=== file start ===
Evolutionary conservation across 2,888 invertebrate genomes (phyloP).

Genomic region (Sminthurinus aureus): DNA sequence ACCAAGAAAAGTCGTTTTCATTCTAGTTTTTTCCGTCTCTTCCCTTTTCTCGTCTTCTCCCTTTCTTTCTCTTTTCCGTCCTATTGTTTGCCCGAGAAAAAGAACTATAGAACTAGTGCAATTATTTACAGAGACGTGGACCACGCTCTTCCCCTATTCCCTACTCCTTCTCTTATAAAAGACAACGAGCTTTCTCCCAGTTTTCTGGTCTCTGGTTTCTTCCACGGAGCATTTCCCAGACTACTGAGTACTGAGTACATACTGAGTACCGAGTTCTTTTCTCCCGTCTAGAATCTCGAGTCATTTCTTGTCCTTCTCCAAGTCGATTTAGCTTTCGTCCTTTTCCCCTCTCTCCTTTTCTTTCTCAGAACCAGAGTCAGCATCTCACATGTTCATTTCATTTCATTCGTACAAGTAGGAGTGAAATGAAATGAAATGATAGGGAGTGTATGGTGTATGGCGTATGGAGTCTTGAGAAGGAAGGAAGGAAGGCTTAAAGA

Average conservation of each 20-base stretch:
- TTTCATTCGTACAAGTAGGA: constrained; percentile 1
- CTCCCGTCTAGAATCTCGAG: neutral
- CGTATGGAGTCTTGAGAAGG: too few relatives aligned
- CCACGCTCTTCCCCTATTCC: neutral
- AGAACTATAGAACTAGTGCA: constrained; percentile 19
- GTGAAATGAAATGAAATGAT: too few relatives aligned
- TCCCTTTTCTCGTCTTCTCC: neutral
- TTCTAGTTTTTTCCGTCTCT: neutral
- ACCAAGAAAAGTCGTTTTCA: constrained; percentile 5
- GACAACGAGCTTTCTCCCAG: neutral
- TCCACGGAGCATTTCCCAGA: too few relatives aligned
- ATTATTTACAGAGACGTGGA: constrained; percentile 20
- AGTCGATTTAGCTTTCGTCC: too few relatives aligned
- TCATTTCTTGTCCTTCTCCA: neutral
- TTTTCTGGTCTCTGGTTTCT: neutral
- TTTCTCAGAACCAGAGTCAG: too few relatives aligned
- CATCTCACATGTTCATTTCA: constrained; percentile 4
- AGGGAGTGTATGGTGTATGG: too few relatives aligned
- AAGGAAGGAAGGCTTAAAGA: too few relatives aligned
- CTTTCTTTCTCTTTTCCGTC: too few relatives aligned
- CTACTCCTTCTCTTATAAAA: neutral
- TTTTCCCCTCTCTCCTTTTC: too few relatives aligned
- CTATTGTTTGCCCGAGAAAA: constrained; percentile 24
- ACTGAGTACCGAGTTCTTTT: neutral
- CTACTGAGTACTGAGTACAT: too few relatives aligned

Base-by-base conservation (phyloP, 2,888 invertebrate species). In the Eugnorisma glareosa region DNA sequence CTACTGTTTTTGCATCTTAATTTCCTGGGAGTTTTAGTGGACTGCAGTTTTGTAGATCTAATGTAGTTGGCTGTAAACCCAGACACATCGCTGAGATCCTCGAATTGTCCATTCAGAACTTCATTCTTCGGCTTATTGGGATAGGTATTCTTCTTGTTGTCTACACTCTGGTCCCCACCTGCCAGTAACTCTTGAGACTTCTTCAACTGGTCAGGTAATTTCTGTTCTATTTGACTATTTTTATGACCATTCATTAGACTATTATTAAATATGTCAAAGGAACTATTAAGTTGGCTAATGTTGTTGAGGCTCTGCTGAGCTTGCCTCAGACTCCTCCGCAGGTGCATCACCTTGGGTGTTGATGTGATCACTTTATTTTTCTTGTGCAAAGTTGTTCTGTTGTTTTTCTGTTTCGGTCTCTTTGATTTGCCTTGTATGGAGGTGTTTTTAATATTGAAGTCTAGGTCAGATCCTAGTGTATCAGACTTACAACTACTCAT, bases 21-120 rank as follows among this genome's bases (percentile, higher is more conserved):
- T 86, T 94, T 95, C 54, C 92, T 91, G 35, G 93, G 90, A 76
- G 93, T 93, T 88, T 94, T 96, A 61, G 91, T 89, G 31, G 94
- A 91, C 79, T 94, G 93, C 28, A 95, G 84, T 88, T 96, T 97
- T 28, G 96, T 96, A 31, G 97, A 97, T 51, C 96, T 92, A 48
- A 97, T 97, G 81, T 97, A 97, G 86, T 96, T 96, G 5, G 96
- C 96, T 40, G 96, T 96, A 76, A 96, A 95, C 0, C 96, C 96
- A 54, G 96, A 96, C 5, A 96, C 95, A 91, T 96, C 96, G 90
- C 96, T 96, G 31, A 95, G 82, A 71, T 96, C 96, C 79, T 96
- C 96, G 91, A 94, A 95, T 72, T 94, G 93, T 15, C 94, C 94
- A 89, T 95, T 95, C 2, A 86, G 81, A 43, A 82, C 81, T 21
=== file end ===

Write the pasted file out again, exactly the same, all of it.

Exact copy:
Evolutionary conservation across 2,888 invertebrate genomes (phyloP).

Genomic region (Sminthurinus aureus): DNA sequence ACCAAGAAAAGTCGTTTTCATTCTAGTTTTTTCCGTCTCTTCCCTTTTCTCGTCTTCTCCCTTTCTTTCTCTTTTCCGTCCTATTGTTTGCCCGAGAAAAAGAACTATAGAACTAGTGCAATTATTTACAGAGACGTGGACCACGCTCTTCCCCTATTCCCTACTCCTTCTCTTATAAAAGACAACGAGCTTTCTCCCAGTTTTCTGGTCTCTGGTTTCTTCCACGGAGCATTTCCCAGACTACTGAGTACTGAGTACATACTGAGTACCGAGTTCTTTTCTCCCGTCTAGAATCTCGAGTCATTTCTTGTCCTTCTCCAAGTCGATTTAGCTTTCGTCCTTTTCCCCTCTCTCCTTTTCTTTCTCAGAACCAGAGTCAGCATCTCACATGTTCATTTCATTTCATTCGTACAAGTAGGAGTGAAATGAAATGAAATGATAGGGAGTGTATGGTGTATGGCGTATGGAGTCTTGAGAAGGAAGGAAGGAAGGCTTAAAGA

Average conservation of each 20-base stretch:
- TTTCATTCGTACAAGTAGGA: constrained; percentile 1
- CTCCCGTCTAGAATCTCGAG: neutral
- CGTATGGAGTCTTGAGAAGG: too few relatives aligned
- CCACGCTCTTCCCCTATTCC: neutral
- AGAACTATAGAACTAGTGCA: constrained; percentile 19
- GTGAAATGAAATGAAATGAT: too few relatives aligned
- TCCCTTTTCTCGTCTTCTCC: neutral
- TTCTAGTTTTTTCCGTCTCT: neutral
- ACCAAGAAAAGTCGTTTTCA: constrained; percentile 5
- GACAACGAGCTTTCTCCCAG: neutral
- TCCACGGAGCATTTCCCAGA: too few relatives aligned
- ATTATTTACAGAGACGTGGA: constrained; percentile 20
- AGTCGATTTAGCTTTCGTCC: too few relatives aligned
- TCATTTCTTGTCCTTCTCCA: neutral
- TTTTCTGGTCTCTGGTTTCT: neutral
- TTTCTCAGAACCAGAGTCAG: too few relatives aligned
- CATCTCACATGTTCATTTCA: constrained; percentile 4
- AGGGAGTGTATGGTGTATGG: too few relatives aligned
- AAGGAAGGAAGGCTTAAAGA: too few relatives aligned
- CTTTCTTTCTCTTTTCCGTC: too few relatives aligned
- CTACTCCTTCTCTTATAAAA: neutral
- TTTTCCCCTCTCTCCTTTTC: too few relatives aligned
- CTATTGTTTGCCCGAGAAAA: constrained; percentile 24
- ACTGAGTACCGAGTTCTTTT: neutral
- CTACTGAGTACTGAGTACAT: too few relatives aligned

Base-by-base conservation (phyloP, 2,888 invertebrate species). In the Eugnorisma glareosa region DNA sequence CTACTGTTTTTGCATCTTAATTTCCTGGGAGTTTTAGTGGACTGCAGTTTTGTAGATCTAATGTAGTTGGCTGTAAACCCAGACACATCGCTGAGATCCTCGAATTGTCCATTCAGAACTTCATTCTTCGGCTTATTGGGATAGGTATTCTTCTTGTTGTCTACACTCTGGTCCCCACCTGCCAGTAACTCTTGAGACTTCTTCAACTGGTCAGGTAATTTCTGTTCTATTTGACTATTTTTATGACCATTCATTAGACTATTATTAAATATGTCAAAGGAACTATTAAGTTGGCTAATGTTGTTGAGGCTCTGCTGAGCTTGCCTCAGACTCCTCCGCAGGTGCATCACCTTGGGTGTTGATGTGATCACTTTATTTTTCTTGTGCAAAGTTGTTCTGTTGTTTTTCTGTTTCGGTCTCTTTGATTTGCCTTGTATGGAGGTGTTTTTAATATTGAAGTCTAGGTCAGATCCTAGTGTATCAGACTTACAACTACTCAT, bases 21-120 rank as follows among this genome's bases (percentile, higher is more conserved):
- T 86, T 94, T 95, C 54, C 92, T 91, G 35, G 93, G 90, A 76
- G 93, T 93, T 88, T 94, T 96, A 61, G 91, T 89, G 31, G 94
- A 91, C 79, T 94, G 93, C 28, A 95, G 84, T 88, T 96, T 97
- T 28, G 96, T 96, A 31, G 97, A 97, T 51, C 96, T 92, A 48
- A 97, T 97, G 81, T 97, A 97, G 86, T 96, T 96, G 5, G 96
- C 96, T 40, G 96, T 96, A 76, A 96, A 95, C 0, C 96, C 96
- A 54, G 96, A 96, C 5, A 96, C 95, A 91, T 96, C 96, G 90
- C 96, T 96, G 31, A 95, G 82, A 71, T 96, C 96, C 79, T 96
- C 96, G 91, A 94, A 95, T 72, T 94, G 93, T 15, C 94, C 94
- A 89, T 95, T 95, C 2, A 86, G 81, A 43, A 82, C 81, T 21